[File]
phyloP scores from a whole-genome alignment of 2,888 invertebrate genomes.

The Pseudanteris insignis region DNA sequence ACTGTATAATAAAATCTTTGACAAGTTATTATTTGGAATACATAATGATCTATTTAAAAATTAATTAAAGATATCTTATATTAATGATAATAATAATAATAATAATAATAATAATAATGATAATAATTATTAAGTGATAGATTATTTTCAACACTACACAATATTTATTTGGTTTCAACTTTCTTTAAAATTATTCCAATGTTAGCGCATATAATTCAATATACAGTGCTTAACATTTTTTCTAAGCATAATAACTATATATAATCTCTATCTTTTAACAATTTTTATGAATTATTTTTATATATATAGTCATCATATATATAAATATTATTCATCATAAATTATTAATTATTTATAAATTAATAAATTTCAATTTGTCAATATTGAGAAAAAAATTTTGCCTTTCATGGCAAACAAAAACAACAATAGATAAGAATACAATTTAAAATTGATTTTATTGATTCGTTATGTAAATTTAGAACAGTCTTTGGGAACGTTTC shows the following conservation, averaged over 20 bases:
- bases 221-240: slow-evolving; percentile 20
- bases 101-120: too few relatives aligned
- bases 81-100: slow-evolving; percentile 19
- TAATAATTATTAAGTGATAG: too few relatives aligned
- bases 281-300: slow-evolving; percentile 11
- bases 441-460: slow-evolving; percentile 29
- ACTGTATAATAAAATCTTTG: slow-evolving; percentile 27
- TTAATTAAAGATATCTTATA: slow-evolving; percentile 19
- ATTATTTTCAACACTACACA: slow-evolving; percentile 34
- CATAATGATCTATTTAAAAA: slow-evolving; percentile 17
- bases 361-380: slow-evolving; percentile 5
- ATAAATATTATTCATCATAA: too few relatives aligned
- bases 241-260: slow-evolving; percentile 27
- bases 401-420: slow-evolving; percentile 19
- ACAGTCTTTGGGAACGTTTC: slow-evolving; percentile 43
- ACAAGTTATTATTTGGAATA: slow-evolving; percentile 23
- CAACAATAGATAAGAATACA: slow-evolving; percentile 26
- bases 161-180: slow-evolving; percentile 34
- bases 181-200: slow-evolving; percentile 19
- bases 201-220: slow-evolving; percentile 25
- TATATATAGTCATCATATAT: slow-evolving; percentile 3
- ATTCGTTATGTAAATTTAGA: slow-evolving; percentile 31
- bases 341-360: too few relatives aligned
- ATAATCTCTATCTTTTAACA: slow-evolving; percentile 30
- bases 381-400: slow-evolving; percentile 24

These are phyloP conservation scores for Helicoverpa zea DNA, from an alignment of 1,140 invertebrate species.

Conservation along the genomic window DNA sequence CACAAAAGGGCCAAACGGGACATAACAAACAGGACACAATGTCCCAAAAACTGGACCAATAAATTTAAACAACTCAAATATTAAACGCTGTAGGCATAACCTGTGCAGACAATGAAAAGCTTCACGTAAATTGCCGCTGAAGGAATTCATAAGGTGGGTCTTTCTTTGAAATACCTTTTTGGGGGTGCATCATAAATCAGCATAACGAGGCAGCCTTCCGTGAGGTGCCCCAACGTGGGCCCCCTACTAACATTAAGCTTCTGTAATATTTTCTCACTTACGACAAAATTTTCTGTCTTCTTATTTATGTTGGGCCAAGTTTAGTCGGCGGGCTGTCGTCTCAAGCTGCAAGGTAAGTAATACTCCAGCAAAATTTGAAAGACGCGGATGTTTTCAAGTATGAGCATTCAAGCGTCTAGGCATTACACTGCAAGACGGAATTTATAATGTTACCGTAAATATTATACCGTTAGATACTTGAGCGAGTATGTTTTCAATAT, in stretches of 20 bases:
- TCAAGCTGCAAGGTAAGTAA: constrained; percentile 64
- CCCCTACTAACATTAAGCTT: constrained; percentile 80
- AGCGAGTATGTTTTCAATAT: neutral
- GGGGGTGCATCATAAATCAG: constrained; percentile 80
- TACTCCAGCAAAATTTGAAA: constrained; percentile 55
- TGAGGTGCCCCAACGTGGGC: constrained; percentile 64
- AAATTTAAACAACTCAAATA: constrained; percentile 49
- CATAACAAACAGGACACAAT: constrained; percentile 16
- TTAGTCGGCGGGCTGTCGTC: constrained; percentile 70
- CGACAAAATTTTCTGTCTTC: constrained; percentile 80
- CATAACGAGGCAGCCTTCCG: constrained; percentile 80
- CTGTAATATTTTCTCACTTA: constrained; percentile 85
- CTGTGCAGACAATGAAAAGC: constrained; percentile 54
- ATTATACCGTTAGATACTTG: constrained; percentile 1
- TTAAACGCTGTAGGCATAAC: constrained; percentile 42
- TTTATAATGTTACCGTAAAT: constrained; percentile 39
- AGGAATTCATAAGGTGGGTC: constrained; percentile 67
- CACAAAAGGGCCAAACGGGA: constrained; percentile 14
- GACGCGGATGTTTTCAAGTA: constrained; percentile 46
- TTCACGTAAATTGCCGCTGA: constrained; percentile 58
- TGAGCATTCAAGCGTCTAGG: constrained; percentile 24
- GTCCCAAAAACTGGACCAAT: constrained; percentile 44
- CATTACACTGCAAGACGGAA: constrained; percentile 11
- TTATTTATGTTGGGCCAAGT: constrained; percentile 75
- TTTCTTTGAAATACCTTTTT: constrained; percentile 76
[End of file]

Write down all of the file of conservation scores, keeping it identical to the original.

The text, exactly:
phyloP scores from a whole-genome alignment of 2,888 invertebrate genomes.

The Pseudanteris insignis region DNA sequence ACTGTATAATAAAATCTTTGACAAGTTATTATTTGGAATACATAATGATCTATTTAAAAATTAATTAAAGATATCTTATATTAATGATAATAATAATAATAATAATAATAATAATAATGATAATAATTATTAAGTGATAGATTATTTTCAACACTACACAATATTTATTTGGTTTCAACTTTCTTTAAAATTATTCCAATGTTAGCGCATATAATTCAATATACAGTGCTTAACATTTTTTCTAAGCATAATAACTATATATAATCTCTATCTTTTAACAATTTTTATGAATTATTTTTATATATATAGTCATCATATATATAAATATTATTCATCATAAATTATTAATTATTTATAAATTAATAAATTTCAATTTGTCAATATTGAGAAAAAAATTTTGCCTTTCATGGCAAACAAAAACAACAATAGATAAGAATACAATTTAAAATTGATTTTATTGATTCGTTATGTAAATTTAGAACAGTCTTTGGGAACGTTTC shows the following conservation, averaged over 20 bases:
- bases 221-240: slow-evolving; percentile 20
- bases 101-120: too few relatives aligned
- bases 81-100: slow-evolving; percentile 19
- TAATAATTATTAAGTGATAG: too few relatives aligned
- bases 281-300: slow-evolving; percentile 11
- bases 441-460: slow-evolving; percentile 29
- ACTGTATAATAAAATCTTTG: slow-evolving; percentile 27
- TTAATTAAAGATATCTTATA: slow-evolving; percentile 19
- ATTATTTTCAACACTACACA: slow-evolving; percentile 34
- CATAATGATCTATTTAAAAA: slow-evolving; percentile 17
- bases 361-380: slow-evolving; percentile 5
- ATAAATATTATTCATCATAA: too few relatives aligned
- bases 241-260: slow-evolving; percentile 27
- bases 401-420: slow-evolving; percentile 19
- ACAGTCTTTGGGAACGTTTC: slow-evolving; percentile 43
- ACAAGTTATTATTTGGAATA: slow-evolving; percentile 23
- CAACAATAGATAAGAATACA: slow-evolving; percentile 26
- bases 161-180: slow-evolving; percentile 34
- bases 181-200: slow-evolving; percentile 19
- bases 201-220: slow-evolving; percentile 25
- TATATATAGTCATCATATAT: slow-evolving; percentile 3
- ATTCGTTATGTAAATTTAGA: slow-evolving; percentile 31
- bases 341-360: too few relatives aligned
- ATAATCTCTATCTTTTAACA: slow-evolving; percentile 30
- bases 381-400: slow-evolving; percentile 24

These are phyloP conservation scores for Helicoverpa zea DNA, from an alignment of 1,140 invertebrate species.

Conservation along the genomic window DNA sequence CACAAAAGGGCCAAACGGGACATAACAAACAGGACACAATGTCCCAAAAACTGGACCAATAAATTTAAACAACTCAAATATTAAACGCTGTAGGCATAACCTGTGCAGACAATGAAAAGCTTCACGTAAATTGCCGCTGAAGGAATTCATAAGGTGGGTCTTTCTTTGAAATACCTTTTTGGGGGTGCATCATAAATCAGCATAACGAGGCAGCCTTCCGTGAGGTGCCCCAACGTGGGCCCCCTACTAACATTAAGCTTCTGTAATATTTTCTCACTTACGACAAAATTTTCTGTCTTCTTATTTATGTTGGGCCAAGTTTAGTCGGCGGGCTGTCGTCTCAAGCTGCAAGGTAAGTAATACTCCAGCAAAATTTGAAAGACGCGGATGTTTTCAAGTATGAGCATTCAAGCGTCTAGGCATTACACTGCAAGACGGAATTTATAATGTTACCGTAAATATTATACCGTTAGATACTTGAGCGAGTATGTTTTCAATAT, in stretches of 20 bases:
- TCAAGCTGCAAGGTAAGTAA: constrained; percentile 64
- CCCCTACTAACATTAAGCTT: constrained; percentile 80
- AGCGAGTATGTTTTCAATAT: neutral
- GGGGGTGCATCATAAATCAG: constrained; percentile 80
- TACTCCAGCAAAATTTGAAA: constrained; percentile 55
- TGAGGTGCCCCAACGTGGGC: constrained; percentile 64
- AAATTTAAACAACTCAAATA: constrained; percentile 49
- CATAACAAACAGGACACAAT: constrained; percentile 16
- TTAGTCGGCGGGCTGTCGTC: constrained; percentile 70
- CGACAAAATTTTCTGTCTTC: constrained; percentile 80
- CATAACGAGGCAGCCTTCCG: constrained; percentile 80
- CTGTAATATTTTCTCACTTA: constrained; percentile 85
- CTGTGCAGACAATGAAAAGC: constrained; percentile 54
- ATTATACCGTTAGATACTTG: constrained; percentile 1
- TTAAACGCTGTAGGCATAAC: constrained; percentile 42
- TTTATAATGTTACCGTAAAT: constrained; percentile 39
- AGGAATTCATAAGGTGGGTC: constrained; percentile 67
- CACAAAAGGGCCAAACGGGA: constrained; percentile 14
- GACGCGGATGTTTTCAAGTA: constrained; percentile 46
- TTCACGTAAATTGCCGCTGA: constrained; percentile 58
- TGAGCATTCAAGCGTCTAGG: constrained; percentile 24
- GTCCCAAAAACTGGACCAAT: constrained; percentile 44
- CATTACACTGCAAGACGGAA: constrained; percentile 11
- TTATTTATGTTGGGCCAAGT: constrained; percentile 75
- TTTCTTTGAAATACCTTTTT: constrained; percentile 76